The Silent End of Memorials?
Funding, building, and sustaining memorials seem more a political chore than a civic duty. In their place we have a proliferation of museums. The difference can be startling. A museum is mostly a place for displaying and discussing things; it is often a source for generating income through tickets and merchandise. And with private headsets or tour guides, museums offer lots of sound.
A memorial, on the other hand, is a place for silence. As with temples, sanctuaries, retreats, cemeteries, even libraries, it is a place that draws people with no demand for conversation, speech, or recorded sounds. In a culture such as ours, where noise is ubiquitous and conversationalists are highly prized, such places can be dreadful. Too many of us view silence as tantamount to something having gone awry, a failure to communicate.
For those attending these places, however, silence has a positive force. It creates an opportunity for people of sundry backgrounds to hear little more than murmurs, shuffling of feet, a cough or the din of distant traffic. Most importantly, it is the relative stillness—elusive peace and quiet—that enchants and thus helps people contemplate.
In the case of a memorial, people happen upon one another mostly to engage in muted memories rather than consume information or buy souvenirs. Having the power to evoke a richness of an ambiguous past, a memorial somehow compels people to visit it. (The Vietnam Memorial is a dramatic example.) Individuals might visit a memorial alone, but they often wind up being with others, even though they have little else other than sorrow, curiosity, or a sense of honor in common.
Yet this power is poorly treated today. Consider the recent controversy about a moment of silence in schools. Separationists (of church and state) such as members of the ACLU betray their ignorance by assuming that moments of silence always mean someone is beseeching God. And advocates of religion reveal their arrogance in concluding that these moments are opportunistic rituals for monotheism to sneak into a childs life.
These antagonists trick us into forgetting that the silence can evoke other spiritual realities. Transient visions, lost souls, forgotten emotions, unspoken regrets, and distant dreams are conjured by its power. A memorials silence invariably draws our attention to what was, what could have been, and what will be.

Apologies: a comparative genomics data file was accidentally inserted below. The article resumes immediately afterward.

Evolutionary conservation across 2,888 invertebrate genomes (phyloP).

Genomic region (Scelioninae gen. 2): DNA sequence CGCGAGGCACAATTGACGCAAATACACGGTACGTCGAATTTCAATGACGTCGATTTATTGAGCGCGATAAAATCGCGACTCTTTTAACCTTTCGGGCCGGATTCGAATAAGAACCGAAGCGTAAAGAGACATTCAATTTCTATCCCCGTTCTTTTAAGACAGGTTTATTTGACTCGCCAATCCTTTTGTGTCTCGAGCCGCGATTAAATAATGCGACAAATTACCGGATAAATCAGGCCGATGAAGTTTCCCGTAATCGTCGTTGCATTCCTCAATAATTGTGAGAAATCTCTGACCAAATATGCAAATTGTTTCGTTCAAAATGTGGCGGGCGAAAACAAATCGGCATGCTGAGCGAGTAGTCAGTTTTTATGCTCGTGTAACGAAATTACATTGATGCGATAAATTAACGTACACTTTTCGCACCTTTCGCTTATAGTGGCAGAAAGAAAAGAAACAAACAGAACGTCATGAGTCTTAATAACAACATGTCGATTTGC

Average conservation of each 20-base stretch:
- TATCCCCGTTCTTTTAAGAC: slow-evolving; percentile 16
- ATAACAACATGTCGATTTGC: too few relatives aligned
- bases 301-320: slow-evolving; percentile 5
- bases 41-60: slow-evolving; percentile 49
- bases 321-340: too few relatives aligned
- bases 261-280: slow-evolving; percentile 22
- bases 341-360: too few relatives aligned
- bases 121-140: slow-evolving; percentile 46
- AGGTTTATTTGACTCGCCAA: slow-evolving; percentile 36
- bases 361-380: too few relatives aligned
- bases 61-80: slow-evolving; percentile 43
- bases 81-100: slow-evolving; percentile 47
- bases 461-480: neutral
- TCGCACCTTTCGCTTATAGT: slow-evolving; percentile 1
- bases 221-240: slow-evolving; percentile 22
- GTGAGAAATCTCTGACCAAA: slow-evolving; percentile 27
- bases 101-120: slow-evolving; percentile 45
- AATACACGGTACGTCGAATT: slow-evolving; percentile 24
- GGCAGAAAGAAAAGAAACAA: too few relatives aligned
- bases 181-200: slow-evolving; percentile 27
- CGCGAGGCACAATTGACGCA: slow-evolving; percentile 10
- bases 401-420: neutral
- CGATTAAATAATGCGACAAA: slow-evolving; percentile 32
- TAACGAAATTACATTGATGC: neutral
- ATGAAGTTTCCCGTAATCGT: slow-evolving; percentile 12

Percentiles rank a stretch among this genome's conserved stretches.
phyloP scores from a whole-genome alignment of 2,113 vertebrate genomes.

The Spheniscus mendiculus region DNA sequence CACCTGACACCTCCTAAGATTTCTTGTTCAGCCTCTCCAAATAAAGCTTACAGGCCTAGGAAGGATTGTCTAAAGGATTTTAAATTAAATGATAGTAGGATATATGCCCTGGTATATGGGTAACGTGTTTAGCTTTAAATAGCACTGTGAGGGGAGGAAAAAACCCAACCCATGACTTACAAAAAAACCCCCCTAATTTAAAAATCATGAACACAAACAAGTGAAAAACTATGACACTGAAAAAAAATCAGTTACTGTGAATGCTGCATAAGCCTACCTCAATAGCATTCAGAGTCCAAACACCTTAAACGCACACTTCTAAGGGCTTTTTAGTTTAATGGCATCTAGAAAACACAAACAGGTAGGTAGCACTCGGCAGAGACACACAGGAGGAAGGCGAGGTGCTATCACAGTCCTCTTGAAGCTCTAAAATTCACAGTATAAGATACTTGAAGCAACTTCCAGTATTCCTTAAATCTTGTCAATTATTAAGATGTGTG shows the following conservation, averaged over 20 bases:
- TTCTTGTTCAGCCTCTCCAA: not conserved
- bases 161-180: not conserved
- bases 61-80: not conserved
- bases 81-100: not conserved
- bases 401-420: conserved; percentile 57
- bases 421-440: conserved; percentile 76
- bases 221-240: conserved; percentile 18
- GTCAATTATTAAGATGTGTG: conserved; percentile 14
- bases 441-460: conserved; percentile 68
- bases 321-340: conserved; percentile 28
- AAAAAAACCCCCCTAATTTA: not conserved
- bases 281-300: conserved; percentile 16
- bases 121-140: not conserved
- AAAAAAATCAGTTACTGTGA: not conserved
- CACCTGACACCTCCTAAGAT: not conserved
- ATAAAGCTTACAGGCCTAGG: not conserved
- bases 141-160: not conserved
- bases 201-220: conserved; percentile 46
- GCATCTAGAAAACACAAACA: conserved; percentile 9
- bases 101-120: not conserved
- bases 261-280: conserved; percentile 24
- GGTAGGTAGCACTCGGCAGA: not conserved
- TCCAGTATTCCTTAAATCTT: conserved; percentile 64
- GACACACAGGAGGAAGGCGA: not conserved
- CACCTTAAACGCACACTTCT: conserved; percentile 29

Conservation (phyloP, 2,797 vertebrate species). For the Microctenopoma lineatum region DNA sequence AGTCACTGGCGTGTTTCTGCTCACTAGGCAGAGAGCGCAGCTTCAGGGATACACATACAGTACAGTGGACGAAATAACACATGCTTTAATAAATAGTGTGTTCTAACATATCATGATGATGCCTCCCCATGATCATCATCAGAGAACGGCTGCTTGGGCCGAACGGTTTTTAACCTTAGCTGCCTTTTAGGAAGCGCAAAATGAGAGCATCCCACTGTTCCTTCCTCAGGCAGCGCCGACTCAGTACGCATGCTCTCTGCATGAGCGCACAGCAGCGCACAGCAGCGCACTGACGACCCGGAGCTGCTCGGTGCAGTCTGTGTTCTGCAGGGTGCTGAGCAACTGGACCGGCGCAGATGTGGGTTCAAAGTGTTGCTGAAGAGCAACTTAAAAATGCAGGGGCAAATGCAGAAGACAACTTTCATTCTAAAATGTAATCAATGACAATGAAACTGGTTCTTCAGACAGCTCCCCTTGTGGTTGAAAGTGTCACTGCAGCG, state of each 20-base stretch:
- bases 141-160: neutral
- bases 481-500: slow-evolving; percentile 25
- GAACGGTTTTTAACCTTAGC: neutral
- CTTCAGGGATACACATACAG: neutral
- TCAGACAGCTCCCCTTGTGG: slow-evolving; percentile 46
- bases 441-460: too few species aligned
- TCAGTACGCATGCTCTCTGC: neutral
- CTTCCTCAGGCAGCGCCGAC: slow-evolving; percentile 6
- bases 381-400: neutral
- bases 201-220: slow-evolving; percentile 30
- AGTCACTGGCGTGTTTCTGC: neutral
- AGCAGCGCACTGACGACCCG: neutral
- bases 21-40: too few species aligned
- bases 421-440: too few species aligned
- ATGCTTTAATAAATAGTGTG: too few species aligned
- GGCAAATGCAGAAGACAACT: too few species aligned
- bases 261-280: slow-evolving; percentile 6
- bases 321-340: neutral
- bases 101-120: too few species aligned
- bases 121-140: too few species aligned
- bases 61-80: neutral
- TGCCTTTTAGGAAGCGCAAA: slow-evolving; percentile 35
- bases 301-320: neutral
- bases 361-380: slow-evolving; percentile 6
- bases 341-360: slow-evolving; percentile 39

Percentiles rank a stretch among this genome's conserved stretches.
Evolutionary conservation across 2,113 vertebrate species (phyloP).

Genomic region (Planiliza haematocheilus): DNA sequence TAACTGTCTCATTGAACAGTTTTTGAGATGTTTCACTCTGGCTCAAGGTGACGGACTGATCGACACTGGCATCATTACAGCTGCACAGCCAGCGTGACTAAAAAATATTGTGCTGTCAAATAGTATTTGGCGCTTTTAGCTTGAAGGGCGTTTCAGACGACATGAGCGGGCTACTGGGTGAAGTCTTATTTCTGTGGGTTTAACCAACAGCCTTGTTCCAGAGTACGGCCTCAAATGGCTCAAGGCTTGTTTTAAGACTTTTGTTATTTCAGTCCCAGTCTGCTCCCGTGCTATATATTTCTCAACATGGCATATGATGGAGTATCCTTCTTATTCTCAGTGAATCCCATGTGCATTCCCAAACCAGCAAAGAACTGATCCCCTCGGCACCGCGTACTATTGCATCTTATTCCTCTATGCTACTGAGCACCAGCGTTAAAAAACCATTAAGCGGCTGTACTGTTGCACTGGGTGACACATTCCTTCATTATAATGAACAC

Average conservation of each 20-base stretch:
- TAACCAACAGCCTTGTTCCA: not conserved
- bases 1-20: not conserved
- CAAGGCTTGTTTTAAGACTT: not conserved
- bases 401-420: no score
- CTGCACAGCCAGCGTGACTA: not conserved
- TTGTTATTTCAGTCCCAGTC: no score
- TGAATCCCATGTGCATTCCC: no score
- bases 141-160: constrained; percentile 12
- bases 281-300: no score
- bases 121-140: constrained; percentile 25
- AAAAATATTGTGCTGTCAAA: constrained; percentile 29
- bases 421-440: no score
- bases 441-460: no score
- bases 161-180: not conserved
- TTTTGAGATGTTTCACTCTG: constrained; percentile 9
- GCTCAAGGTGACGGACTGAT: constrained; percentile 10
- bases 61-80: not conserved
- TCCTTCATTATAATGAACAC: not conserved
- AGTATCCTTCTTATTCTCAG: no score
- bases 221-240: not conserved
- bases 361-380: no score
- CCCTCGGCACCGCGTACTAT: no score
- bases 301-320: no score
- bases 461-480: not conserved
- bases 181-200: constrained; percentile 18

Indeed, a memorial can also draw us outside our myopic patriotism by contemplating all those in foreign lands who have suffered and died in the aftermath of the World Trade Center attack. In Afghanistan alone, civilian casualties already number in the thousands. Are these not realities that we feel helpless to talk about, but a memorial helps us contemplate?
Only an earnest place for silence will do for those who want to honor the dead. This effort of course directly opposes the fuel of commercial life. As the center of a global economy, the WTC area of New York thrives on notions that money talks, dreams are investments, and emotions are fodder for marketing moguls.
It is no accident that in radio and television stretches of silence are construed as dead time. When there is nothing to sell, promote, or advertise, there is simply nothing. For those attending memorials, or wanting to construct them, this nothing is hardly dead time. It is sparks the life of the memorial.
To obscure the power of silence, then, those seeking to create a memorial for the victims of the World Trade Center attack will have their silence deafened above by the whirring of hovering helicopters, the inane and incessant questioning from nearby news reporters, and the bustling about of garrulous commentators.
In other words, those seeking a memorial hope for a place to give time for the dead. Silent time. Alas, for most of us, dead time.
Dr. Hooke is professor of philosophy at Villa Julie College, Stevenson, MD.
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This story was published on November 9, 2002.